The tucked away Caribbean beauty


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Published: March 5th 2017
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I'd wanted to go to tortugero ever since I first started my travel research. Although it's not currently turtle season it is still rich in wildlife. There are no roads here - you have to fly or boat in. The boat to and from tortugero is half the charm here - it's a 1.5hr steady boat cruise along the river, spotting wildlife as you go.
As we were crossing the country by bus I could see a definite change in the landscape and housing style as we got closer to the Caribbean coast. This side of the country has a more laid back feel to it than the Pacific side, which is a refreshing change from the ultra touristy destinations we have been to recently.
On our drive up to the boat dock we spotted another sloth on the power lines, and the jungle type scenery had me very optimistic for our wildlife spotting here.
During our boat trip down the river we spotted Caiman, toucans, monkeys, kingfishers, iguanas and lizards. Once we got to tortugero it feels very much like a Caribbean island - it almost is with water on two sides and no road connections. The width of the peninsula varies from 60-300m between the ocean and river.
On the first day here we had a relaxing beach day - we were told not to swim due to rip currents, but there weren't any, and all the locals swim. We also booked a canoe tour for the next day to see more wildlife.
Our canoe tour was scheduled for 6am - perfect for seeing wildlife before it gets too hot. After 1hr queuing for tickets to the national park - because everyone else wants to go at 6am before it gets too hot too - we were told the quota for boat numbers had been reached and we were the only boat turned away. On this note we were told to be back at 8am for the next tour. After 40mins waiting our guide and boat finally turned up, but had to wait for another boat for the people initially booked on for 8:30. Once we got going it was pretty hot, but we still managed to see a lot of bird life around the lake, a caiman and a few iguanas and lizards. I did really enjoy the boat trip, so it was worth doing.
Upon returning from our trip we went to pay in the office - voicing our displeasure at being so messed around and hoping for a discount, but no such luck! They didn't even have a note that we hadn't paid, so I wish I hadn't bothered! This experience put me off doing a night tour with them, and I went to another company by the boat dock who seemed much more organised.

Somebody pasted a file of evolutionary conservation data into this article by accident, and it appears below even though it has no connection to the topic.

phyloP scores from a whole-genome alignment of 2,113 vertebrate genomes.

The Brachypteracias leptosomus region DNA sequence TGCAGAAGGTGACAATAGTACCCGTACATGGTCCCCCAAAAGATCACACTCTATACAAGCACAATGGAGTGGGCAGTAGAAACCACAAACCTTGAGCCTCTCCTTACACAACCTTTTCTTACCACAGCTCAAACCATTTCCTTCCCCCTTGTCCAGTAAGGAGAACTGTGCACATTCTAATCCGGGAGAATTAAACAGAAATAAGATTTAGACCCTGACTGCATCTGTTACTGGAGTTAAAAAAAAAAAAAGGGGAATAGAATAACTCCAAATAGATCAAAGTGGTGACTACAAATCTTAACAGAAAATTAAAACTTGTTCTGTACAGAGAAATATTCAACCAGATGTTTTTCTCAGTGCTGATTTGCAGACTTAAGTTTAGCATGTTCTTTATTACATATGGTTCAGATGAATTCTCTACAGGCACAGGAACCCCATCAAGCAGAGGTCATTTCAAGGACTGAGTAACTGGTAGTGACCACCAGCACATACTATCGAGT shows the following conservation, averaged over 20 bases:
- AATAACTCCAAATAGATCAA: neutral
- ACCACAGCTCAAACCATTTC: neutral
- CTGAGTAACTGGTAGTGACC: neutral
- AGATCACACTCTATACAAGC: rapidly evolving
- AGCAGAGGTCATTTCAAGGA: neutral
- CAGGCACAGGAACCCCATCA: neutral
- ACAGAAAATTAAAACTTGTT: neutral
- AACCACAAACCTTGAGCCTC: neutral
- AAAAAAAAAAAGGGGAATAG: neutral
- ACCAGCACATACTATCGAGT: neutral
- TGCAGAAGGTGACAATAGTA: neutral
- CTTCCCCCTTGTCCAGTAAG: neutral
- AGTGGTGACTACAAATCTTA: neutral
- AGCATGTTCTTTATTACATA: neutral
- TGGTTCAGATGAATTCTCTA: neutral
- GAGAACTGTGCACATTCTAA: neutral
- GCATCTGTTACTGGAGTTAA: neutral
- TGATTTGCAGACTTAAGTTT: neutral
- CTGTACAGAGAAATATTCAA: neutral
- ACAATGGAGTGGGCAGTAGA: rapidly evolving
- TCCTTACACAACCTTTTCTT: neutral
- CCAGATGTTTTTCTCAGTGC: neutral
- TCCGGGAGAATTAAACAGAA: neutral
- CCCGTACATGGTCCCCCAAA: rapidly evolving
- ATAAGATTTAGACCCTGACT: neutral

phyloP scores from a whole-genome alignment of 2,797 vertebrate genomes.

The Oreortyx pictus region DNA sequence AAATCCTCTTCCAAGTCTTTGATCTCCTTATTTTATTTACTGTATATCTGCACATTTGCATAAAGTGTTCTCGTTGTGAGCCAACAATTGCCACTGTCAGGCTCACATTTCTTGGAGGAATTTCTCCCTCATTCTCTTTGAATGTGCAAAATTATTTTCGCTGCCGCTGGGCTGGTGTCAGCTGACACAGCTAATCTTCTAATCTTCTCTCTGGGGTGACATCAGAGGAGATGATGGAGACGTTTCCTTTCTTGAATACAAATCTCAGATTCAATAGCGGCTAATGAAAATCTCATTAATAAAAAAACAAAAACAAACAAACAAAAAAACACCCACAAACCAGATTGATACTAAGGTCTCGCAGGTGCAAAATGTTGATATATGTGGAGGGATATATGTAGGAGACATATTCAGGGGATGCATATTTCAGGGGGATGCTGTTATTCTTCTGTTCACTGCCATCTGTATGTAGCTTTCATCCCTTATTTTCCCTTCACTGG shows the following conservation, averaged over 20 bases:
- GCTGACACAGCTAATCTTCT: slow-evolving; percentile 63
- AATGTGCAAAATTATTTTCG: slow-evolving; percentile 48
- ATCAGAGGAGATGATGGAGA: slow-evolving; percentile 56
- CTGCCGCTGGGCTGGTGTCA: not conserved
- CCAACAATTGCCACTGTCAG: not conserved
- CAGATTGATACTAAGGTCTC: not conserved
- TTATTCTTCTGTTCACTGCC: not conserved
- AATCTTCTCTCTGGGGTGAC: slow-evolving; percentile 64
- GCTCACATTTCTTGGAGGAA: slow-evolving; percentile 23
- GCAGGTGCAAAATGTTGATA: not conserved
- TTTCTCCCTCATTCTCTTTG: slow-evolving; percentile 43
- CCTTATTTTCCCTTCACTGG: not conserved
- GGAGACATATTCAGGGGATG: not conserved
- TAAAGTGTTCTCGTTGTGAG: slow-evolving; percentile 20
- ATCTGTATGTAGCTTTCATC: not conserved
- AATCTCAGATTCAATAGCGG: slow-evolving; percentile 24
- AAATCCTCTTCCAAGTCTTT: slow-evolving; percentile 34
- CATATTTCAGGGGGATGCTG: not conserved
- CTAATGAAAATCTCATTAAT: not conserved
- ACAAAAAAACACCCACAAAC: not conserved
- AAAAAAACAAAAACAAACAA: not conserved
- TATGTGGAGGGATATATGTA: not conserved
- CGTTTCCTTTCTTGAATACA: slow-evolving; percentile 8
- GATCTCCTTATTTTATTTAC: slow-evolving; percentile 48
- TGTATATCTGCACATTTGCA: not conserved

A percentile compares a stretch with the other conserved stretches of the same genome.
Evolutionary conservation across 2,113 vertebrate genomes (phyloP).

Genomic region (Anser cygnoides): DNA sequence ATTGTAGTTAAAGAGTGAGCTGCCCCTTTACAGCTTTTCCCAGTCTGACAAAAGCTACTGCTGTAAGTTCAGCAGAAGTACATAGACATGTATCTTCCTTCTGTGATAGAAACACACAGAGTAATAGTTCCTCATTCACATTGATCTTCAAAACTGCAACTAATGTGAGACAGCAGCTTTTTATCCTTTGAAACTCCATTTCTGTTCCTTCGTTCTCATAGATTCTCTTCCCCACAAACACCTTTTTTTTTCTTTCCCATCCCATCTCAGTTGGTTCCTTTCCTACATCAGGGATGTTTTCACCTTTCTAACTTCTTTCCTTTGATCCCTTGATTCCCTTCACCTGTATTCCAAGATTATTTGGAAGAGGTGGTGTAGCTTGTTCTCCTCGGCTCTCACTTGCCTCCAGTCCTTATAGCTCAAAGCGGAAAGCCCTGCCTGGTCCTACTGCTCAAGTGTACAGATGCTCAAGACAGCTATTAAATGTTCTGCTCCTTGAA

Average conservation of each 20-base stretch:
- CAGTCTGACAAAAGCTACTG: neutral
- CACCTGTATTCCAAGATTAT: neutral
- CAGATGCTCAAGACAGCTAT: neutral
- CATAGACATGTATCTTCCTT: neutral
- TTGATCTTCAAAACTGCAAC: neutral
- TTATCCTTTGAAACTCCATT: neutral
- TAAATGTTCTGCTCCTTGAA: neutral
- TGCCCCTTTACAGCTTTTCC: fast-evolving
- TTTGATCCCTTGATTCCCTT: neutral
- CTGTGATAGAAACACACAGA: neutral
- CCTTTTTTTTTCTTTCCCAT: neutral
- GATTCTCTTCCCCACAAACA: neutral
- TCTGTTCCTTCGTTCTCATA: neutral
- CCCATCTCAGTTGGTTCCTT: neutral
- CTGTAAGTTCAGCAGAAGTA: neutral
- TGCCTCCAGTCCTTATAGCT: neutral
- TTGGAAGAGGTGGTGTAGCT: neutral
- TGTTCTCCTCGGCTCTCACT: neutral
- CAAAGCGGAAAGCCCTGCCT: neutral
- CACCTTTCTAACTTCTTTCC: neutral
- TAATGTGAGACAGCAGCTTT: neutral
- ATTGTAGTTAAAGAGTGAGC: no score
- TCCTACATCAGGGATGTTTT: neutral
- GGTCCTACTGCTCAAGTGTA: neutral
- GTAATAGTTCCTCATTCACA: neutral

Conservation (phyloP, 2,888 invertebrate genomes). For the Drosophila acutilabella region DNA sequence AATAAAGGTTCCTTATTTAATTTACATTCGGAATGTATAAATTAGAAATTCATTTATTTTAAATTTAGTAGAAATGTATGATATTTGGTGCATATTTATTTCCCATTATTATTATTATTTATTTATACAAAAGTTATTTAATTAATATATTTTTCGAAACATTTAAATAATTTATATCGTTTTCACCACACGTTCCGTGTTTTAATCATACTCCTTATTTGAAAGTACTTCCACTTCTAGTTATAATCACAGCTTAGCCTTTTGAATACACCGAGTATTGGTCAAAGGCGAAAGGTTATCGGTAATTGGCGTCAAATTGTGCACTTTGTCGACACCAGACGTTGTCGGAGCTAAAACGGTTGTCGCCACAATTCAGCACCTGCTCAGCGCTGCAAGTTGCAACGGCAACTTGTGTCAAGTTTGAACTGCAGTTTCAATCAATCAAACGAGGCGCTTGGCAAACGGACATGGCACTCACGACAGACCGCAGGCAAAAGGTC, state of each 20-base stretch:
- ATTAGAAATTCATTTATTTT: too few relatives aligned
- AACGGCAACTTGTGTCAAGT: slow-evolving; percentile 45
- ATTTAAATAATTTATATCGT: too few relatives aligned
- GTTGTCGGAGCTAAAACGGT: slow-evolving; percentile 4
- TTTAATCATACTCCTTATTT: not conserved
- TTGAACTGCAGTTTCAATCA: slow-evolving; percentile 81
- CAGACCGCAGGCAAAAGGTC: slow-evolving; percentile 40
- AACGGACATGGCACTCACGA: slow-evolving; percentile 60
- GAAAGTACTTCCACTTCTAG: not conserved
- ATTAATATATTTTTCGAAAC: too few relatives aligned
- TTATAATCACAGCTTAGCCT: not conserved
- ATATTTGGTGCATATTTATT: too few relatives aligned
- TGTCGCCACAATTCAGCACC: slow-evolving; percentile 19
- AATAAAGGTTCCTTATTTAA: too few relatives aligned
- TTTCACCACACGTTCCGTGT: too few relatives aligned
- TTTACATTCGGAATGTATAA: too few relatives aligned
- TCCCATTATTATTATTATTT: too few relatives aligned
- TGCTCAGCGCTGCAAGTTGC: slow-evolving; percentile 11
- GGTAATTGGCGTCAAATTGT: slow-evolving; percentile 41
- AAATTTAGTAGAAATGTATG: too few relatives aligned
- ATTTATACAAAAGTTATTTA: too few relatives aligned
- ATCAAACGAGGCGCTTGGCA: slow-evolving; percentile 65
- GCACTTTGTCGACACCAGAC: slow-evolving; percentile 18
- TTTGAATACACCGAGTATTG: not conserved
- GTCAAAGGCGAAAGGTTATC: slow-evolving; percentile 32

We planned on walking through tortugero national park before the heat of the day, when animals are more active, but due to the mornings events we postponed this until 3pm when it started to cool down. The first thing that struck me was that we had just paid $15 entry to this national park, and the path connected in many places with the beach, so we could have done it for free! There are no park wardens to stop you, only the man at the entrance in his nicely air conditioned office.
During our walk we saw a variety of lizards and two birds. When we were almost back I almost stepped on a snake too! That was definitely the highlight of my walk.
That evening I did another night walk, as my last one was so good. Unfortunately this one didn't have as many animals, but I did still see 3 big snakes sleeping in trees, a couple of frogs and a couple of small lizards. There were also a lot of grasshoppers, in a variety of sizes.
The next day it was time to head down to Puerto viejo, in the south of Costa Rica. Our day started with another boat trip out of the park - this one being 45mins longer as the water levels had dropped even lower during our short stay. We saw a sunbathing turtles and 2 big crocodiles this time - I'm glad only the men had to get out to push the boat when we got stuck! We also saw a lot more herons and a couple of king fishers.
The next day in Puerto viejo we hired bikes to cycle around the beaches. The beaches are beautiful here, and the bonus of cycling from beach to beach is that when it gets too hot you can stop at the next beach for a swim! We cycled all the way to manzanillo, which the signs say is 12km from Puerto Viejo. On the way home we cycled for the last couple of kilometres on the duet path between the road and beach, in amongst the trees. This was a good adventure to finish off the day!
Next stop - Panama! Last country in Central America


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